Competition agencies and law makers around the world are also grappling with big tech’s ability to entrench and extend their market power through acquisition, and in doing so often remove potential competitive threats. In the last decade to 2019, Google, Facebook, Microsoft, Amazon and Apple together made an estimated 431 acquisitions worth a combined USD155.7 billion.
These acquisitions have visibly contributed to the substantial market power that the leading digital platforms hold and there is growing recognition by competition agencies and policy makers that scrutiny of the potential competitive impact of such acquisitions needs to greatly intensify.
The App Marketplace Report
As I mentioned earlier, our second DPSI report looked into app marketplaces, and closely examined competition and consumer issues associated with the distribution of mobile apps on smartphones and other mobile devices.
We considered the concerns and experiences of consumers as well as businesses of all sizes involved in providing apps through these marketplaces.
The report focused on the Apple App Store and the Google Play store. These stores clearly dominate app marketplaces, a dominance that is inextricably tied to Google and Apple’s respective mobile operating systems, Android and iOS. If consumers use an Apple mobile, they can only download apps from the Apple App Store. For consumers using a mobile running the Android OS, the dominant place they effectively must download apps is the Google Play Store.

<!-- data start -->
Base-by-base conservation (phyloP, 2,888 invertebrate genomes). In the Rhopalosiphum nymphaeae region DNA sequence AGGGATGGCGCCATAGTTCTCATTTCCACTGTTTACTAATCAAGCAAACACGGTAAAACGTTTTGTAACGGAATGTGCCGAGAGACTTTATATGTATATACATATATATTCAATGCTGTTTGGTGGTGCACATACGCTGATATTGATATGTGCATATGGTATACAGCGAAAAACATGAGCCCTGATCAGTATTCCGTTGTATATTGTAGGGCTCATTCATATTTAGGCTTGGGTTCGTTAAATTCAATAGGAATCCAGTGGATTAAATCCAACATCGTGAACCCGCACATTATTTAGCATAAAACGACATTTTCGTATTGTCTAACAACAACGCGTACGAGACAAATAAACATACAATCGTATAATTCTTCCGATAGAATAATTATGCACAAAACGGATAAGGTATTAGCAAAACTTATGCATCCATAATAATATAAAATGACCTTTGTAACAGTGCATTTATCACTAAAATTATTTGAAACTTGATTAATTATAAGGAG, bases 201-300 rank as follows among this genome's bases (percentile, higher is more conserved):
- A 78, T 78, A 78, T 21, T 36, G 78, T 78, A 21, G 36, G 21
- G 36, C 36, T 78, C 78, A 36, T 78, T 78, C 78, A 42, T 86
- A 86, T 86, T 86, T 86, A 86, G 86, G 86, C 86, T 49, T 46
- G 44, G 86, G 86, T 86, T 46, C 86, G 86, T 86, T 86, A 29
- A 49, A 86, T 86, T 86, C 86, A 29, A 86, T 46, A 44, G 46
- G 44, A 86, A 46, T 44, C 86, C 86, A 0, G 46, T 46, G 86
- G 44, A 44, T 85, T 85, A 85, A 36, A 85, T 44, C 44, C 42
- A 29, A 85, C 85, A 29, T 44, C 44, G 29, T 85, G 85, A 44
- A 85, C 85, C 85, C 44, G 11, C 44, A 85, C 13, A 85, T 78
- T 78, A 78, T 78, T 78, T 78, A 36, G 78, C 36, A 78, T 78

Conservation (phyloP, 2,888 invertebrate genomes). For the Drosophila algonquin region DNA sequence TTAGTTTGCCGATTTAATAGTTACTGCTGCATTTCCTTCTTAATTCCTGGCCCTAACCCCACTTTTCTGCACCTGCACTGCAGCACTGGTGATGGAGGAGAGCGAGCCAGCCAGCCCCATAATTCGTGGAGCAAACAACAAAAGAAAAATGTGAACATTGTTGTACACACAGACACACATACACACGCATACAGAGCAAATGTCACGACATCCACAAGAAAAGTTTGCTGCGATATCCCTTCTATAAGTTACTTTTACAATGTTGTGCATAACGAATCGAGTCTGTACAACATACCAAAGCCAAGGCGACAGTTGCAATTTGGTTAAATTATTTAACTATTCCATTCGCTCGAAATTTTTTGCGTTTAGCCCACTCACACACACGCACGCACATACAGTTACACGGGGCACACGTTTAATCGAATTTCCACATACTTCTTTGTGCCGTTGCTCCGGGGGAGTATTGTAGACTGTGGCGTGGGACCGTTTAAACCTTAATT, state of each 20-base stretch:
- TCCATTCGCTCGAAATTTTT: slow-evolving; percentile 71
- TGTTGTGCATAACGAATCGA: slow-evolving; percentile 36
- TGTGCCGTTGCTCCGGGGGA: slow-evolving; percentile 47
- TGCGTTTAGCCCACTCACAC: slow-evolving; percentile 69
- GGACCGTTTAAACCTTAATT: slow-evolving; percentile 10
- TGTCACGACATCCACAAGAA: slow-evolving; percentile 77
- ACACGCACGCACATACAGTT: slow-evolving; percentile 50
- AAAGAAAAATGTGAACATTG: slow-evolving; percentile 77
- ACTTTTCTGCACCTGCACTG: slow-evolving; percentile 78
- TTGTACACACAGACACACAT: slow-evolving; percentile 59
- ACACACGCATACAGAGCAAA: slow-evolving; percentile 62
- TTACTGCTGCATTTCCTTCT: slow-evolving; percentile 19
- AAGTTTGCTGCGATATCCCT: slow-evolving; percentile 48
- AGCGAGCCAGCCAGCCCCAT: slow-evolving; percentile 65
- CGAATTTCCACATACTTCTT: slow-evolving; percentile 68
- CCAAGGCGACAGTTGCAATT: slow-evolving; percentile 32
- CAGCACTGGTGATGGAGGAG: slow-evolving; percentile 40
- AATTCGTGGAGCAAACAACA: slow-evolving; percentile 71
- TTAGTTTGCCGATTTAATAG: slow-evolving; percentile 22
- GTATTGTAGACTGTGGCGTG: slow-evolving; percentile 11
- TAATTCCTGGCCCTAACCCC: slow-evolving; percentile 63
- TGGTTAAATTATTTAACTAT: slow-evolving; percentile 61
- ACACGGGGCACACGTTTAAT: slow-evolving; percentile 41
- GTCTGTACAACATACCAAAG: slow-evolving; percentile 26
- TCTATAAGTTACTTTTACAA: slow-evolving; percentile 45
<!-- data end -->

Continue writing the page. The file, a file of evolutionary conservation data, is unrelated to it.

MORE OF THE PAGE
These two companies account for close to 100% of the global market, excluding China, for mobile operating systems, with Google holding approximately 73% of this global market and Apple around 27%. In Australia, the shares are a bit more equal between the two with each holding around 50% of this market.
Apple and Google are, therefore, critical gateways between app developers and consumers, meaning the operation and policies of these app stores have huge implications for users on both sides of the services.
In particular, the report looked at concerns relating to:
- unfair and potentially anti-competitive terms, including restrictions on the ability of app developers to develop the necessary customer relationships with users of their apps
- a lack of transparency in the policies and processes governing Apple and Google’s app review and approval process, and
- inadequate avenues to resolve disputes.
Unfair and potentially anti-competitive terms include marketplaces withholding particular functionality of its devices from third-party developers, despite using this functionality in their own competing apps.
For example, Apple places some restrictions on its near-field communication chip which prevent app developers from offering features such ‘tap-and-go’ payments, despite this being used in Apple’s own Apple Pay app. This means, for iOS devices, the only digital wallet that offers tap-and-go technology is provided by Apple. This has the potential to harm innovation, competition and consumer choice.
And of course there are also terms relating to the use of Apple and Google’s in-app payment systems.